Phylogenomics and the rise of the angiosperms

Nature. 2024 May;629(8013):843-850. doi: 10.1038/s41586-024-07324-0. Epub 2024 Apr 24.


Angiosperms are the cornerstone of most terrestrial ecosystems and human livelihoods1,2. A robust understanding of angiosperm evolution is required to explain their rise to ecological dominance. So far, the angiosperm tree of life has been determined primarily by means of analyses of the plastid genome3,4. Many studies have drawn on this foundational work, such as classification and first insights into angiosperm diversification since their Mesozoic origins5-7. However, the limited and biased sampling of both taxa and genomes undermines confidence in the tree and its implications. Here, we build the tree of life for almost 8,000 (about 60%) angiosperm genera using a standardized set of 353 nuclear genes8. This 15-fold increase in genus-level sampling relative to comparable nuclear studies9 provides a critical test of earlier results and brings notable change to key groups, especially in rosids, while substantiating many previously predicted relationships. Scaling this tree to time using 200 fossils, we discovered that early angiosperm evolution was characterized by high gene tree conflict and explosive diversification, giving rise to more than 80% of extant angiosperm orders. Steady diversification ensued through the remaining Mesozoic Era until rates resurged in the Cenozoic Era, concurrent with decreasing global temperatures and tightly linked with gene tree conflict. Taken together, our extensive sampling combined with advanced phylogenomic methods shows the deep history and full complexity in the evolution of a megadiverse clade.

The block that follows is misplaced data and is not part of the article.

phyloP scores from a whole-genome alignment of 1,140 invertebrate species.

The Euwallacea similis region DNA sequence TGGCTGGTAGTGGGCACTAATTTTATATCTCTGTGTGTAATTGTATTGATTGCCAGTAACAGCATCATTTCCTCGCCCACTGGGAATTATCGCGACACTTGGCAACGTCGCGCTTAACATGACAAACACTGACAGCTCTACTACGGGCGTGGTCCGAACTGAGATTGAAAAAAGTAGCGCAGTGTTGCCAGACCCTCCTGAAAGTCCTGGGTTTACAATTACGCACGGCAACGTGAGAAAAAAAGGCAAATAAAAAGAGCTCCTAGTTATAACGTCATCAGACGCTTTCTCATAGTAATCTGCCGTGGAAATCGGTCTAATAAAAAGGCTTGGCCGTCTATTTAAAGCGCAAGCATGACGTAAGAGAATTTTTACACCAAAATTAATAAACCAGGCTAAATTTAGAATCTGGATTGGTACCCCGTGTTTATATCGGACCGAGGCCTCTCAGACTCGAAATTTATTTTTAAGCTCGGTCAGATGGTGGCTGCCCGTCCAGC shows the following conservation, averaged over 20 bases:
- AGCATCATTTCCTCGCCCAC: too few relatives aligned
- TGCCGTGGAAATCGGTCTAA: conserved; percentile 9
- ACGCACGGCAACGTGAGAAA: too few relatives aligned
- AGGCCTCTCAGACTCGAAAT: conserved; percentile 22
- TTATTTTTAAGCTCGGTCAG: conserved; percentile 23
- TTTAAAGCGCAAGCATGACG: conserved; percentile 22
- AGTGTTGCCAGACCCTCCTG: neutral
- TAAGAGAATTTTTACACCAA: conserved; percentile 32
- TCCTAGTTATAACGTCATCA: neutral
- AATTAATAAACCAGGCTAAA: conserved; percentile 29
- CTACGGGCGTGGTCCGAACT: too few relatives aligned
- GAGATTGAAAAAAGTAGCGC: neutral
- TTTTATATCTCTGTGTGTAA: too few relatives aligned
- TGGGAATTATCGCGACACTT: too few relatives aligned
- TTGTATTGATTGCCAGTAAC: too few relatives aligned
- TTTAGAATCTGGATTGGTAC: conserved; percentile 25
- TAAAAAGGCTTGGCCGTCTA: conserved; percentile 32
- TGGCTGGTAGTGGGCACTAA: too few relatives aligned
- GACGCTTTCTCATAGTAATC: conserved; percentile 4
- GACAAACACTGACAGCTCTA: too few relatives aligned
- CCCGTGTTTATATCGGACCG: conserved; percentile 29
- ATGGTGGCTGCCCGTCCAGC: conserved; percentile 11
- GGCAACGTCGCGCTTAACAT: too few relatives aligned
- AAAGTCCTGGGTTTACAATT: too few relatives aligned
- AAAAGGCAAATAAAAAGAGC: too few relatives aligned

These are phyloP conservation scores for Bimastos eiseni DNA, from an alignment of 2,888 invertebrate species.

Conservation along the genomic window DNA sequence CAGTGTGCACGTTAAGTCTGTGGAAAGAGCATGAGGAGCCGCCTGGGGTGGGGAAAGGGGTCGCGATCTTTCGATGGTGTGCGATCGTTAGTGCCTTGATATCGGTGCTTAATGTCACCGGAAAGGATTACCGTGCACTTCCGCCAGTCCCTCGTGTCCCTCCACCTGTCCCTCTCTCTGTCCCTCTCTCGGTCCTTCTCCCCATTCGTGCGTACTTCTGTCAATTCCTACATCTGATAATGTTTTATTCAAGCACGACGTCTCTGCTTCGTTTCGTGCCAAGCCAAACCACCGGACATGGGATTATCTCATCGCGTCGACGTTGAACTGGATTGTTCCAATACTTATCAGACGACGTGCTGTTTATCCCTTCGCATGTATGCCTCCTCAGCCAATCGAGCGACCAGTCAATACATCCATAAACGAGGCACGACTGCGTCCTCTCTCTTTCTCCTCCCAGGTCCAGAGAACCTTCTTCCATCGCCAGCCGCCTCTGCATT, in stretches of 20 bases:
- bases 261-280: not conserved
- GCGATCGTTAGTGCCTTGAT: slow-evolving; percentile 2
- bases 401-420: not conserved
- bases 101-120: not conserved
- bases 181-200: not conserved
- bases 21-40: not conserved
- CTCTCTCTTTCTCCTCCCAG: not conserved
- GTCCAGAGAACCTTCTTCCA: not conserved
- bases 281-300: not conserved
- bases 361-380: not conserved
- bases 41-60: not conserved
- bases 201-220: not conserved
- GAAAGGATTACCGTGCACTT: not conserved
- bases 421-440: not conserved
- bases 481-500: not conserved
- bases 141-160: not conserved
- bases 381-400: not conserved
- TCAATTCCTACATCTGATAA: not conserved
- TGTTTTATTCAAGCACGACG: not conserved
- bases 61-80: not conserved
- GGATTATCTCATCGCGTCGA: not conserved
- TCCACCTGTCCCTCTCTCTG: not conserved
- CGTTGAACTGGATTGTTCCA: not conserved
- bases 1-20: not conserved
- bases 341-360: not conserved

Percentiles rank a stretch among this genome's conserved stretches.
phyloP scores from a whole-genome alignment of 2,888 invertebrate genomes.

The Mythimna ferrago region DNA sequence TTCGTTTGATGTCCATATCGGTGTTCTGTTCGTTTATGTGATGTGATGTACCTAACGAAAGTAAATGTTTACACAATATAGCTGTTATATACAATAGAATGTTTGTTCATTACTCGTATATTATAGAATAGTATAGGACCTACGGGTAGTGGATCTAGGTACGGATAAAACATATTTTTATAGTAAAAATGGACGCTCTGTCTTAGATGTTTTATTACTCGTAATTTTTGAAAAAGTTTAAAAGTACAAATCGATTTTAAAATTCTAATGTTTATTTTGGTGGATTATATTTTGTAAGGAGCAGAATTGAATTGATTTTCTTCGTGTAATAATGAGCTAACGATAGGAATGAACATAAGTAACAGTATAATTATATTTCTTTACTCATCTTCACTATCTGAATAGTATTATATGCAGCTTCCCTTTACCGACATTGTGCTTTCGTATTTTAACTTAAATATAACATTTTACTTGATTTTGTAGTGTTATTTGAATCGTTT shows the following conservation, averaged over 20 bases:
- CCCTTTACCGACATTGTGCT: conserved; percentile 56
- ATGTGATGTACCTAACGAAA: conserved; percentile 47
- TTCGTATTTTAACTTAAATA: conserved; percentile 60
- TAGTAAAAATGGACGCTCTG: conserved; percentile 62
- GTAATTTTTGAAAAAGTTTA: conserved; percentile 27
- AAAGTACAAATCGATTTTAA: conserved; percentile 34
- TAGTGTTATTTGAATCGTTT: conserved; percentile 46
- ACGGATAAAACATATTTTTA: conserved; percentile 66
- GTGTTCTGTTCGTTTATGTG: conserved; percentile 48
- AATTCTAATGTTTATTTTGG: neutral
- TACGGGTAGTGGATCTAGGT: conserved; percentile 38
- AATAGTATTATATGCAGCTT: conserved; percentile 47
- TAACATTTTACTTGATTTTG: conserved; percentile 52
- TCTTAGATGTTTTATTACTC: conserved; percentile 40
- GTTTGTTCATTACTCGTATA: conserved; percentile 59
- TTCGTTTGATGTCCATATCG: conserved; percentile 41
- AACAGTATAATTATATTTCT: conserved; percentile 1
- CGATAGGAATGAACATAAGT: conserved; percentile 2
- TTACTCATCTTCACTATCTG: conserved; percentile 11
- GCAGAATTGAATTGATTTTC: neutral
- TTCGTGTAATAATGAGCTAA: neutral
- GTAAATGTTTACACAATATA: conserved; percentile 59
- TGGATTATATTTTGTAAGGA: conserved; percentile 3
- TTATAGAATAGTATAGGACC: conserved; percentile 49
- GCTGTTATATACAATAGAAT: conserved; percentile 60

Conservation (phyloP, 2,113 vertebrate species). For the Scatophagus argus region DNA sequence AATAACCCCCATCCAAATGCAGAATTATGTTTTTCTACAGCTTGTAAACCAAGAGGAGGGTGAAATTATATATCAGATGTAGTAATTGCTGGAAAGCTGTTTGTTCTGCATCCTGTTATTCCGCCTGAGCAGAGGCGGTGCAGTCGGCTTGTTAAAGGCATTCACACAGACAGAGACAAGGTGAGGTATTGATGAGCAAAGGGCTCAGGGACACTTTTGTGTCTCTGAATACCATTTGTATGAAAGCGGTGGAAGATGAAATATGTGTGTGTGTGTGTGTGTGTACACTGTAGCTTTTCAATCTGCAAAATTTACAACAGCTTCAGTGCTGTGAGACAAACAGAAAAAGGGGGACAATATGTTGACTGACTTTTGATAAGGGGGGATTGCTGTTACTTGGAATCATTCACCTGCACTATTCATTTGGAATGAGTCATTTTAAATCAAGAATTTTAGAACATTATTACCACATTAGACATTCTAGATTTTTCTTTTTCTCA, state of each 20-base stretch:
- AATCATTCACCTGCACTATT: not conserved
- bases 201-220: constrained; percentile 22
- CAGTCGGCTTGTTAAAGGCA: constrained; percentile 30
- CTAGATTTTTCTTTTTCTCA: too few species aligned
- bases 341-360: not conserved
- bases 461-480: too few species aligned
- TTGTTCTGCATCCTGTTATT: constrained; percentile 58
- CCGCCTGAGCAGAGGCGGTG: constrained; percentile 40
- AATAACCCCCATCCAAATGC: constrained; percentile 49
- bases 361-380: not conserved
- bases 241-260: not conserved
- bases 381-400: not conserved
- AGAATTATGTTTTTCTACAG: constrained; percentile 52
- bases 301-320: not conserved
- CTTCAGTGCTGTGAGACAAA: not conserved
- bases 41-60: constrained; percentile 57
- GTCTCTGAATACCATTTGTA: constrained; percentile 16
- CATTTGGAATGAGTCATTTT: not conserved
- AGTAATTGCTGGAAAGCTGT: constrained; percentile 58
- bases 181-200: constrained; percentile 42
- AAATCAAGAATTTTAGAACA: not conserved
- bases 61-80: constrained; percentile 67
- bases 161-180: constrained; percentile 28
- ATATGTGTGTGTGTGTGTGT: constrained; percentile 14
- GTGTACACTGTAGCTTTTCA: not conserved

MeSH terms

  • Evolution, Molecular*
  • Fossils
  • Genes, Plant* / genetics
  • Genomics*
  • Magnoliopsida* / classification
  • Magnoliopsida* / genetics
  • Nuclear Proteins / genetics
  • Phylogeny*


  • Nuclear Proteins